Six reasons you should have a will / New no-nonsense powers of attorney

May Lifelaw Newletter:


When life decisions are everything.

At different points in your life, you will need clear, sound advice from legal experts who help look after your best interests. One of the challenges is knowing when you need a lawyer’s help. That’s where lifelaw comes in.

lifelaw draws upon all areas of legal expertise that exist within Lane Neave. We’ll work with you and alongside you to formulate the solution you require.

Time to think about your future. Time to think about lifelaw.

Visit the Lifelaw page

Six reasons why you should have a will

Did you know that around half of all Kiwi’s don’t have a valid Will?  It’s fair to say that thinking about dying can be uncomfortable but preparing a Will is something simple you can do to make sure your affairs are managed smoothly if the unexpected happens.

Your Will is the basis for how your estate is managed, so there are many reasons that make having a current Will important.

We put our legal brains together and ranked the top six reasons you should have a valid Will.

  1. Make sure the assets you worked hard to acquire go to the people you want
  2. Make sure your assets are given to your beneficiaries at a time when they are in the best position to get them (you probably don’t want your teenage daughter getting her hands on your Harley until she can truly appreciate it)
  3. Choose a Guardian for your children (or Fluffy if you’re an animal lover)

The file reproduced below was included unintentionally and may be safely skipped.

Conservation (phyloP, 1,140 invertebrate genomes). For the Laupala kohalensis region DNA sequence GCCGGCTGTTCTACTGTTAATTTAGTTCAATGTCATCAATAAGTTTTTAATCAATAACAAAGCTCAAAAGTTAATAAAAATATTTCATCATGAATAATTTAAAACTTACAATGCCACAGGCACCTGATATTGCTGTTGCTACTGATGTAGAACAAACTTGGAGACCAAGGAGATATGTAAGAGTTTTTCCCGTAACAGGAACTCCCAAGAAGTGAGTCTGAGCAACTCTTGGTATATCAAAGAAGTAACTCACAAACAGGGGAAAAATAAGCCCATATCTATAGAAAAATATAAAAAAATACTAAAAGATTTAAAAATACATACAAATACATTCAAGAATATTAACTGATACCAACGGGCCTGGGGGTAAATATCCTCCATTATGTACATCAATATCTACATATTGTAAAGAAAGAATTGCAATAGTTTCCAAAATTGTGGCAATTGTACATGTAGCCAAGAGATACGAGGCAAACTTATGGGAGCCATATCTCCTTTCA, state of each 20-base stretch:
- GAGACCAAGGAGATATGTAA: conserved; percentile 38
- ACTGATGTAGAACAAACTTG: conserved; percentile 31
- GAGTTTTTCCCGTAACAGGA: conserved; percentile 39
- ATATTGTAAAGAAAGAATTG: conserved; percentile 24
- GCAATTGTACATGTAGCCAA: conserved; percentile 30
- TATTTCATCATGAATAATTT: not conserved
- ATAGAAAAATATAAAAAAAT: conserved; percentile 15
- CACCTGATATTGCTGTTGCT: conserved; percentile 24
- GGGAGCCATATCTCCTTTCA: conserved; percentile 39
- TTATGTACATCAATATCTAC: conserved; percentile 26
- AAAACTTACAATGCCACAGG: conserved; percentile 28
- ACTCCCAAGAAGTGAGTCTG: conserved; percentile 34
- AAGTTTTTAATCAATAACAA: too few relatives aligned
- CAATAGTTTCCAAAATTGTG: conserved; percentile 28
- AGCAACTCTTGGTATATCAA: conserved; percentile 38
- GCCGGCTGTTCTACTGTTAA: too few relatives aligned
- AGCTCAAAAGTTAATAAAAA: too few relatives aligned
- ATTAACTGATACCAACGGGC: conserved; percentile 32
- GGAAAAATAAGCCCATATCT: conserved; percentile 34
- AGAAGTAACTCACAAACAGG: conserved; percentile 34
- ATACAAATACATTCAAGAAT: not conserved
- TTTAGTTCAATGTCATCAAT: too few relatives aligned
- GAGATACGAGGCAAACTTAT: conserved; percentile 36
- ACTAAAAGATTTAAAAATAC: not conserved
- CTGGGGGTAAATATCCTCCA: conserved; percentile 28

4. Buried or cremated? You don’t want to get that one wrong
  5. Speed… a valid Will leads to faster estate administration and therefore less stress
  6. And finally, a valid Will generally incurs less legal fees – you’ll pay us less and leave more in the pot for your loved ones

Our advice is simple.  Take the time to get a Will drafted that protects your loved ones and makes it easy for your executor to administer your estate.

New no-nonsense powers of attorney

A correctly drafted Enduring Power of Attorney (EPA) allows someone to make decisions about your property, health and well being when you can’t do it yourself.

Clearly, it’s important to appoint the right person.  They should be someone you trust and who understands your wishes. You should also consider whether they are capable to manage all the financial and legal stuff.

The good news is changes have been introduced recently to make the EPA process less overwhelming and easier to understand.

Some key improvements include:

  • The new EPA forms are drafted in plain English
  • Explanations are standardised to make them easier to understand and to remove the legal jargon
  • If two people plan to be each other’s attorney they can now use the same witness
  • You can revoke your previous EPA in your new EPA – no need to complete a separate document

At Lane Neave, we think having a current EPA is as important as your Will. It provides you with the peace of mind that you have your life in order should the unexpected happen.   Let’s face it, you want your family to know what to do if you’re unable to make the decisions for yourself.

Give us a shout if you have any questions about the changes or would like to set up an EPA.

Lifelaw team

If you have any queries in respect of the above, or any other lifelaw issues, please contact a member of our team:

Lifelaw team: Stephen Jeffery, Monica Ryan, Gerard Thwaites, Chris Anderson, Giana Fyfe, Sarah Bennett

In this edition:


Visit our Lifelaw page for more news and information.

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Meet the team that makes
things simple.

Monica Ryan
Gerard Thwaites
Chris Anderson

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Lane Neave is not able to provide legal opinion or advice without specific instructions from you and the completion of all formal engagement processes.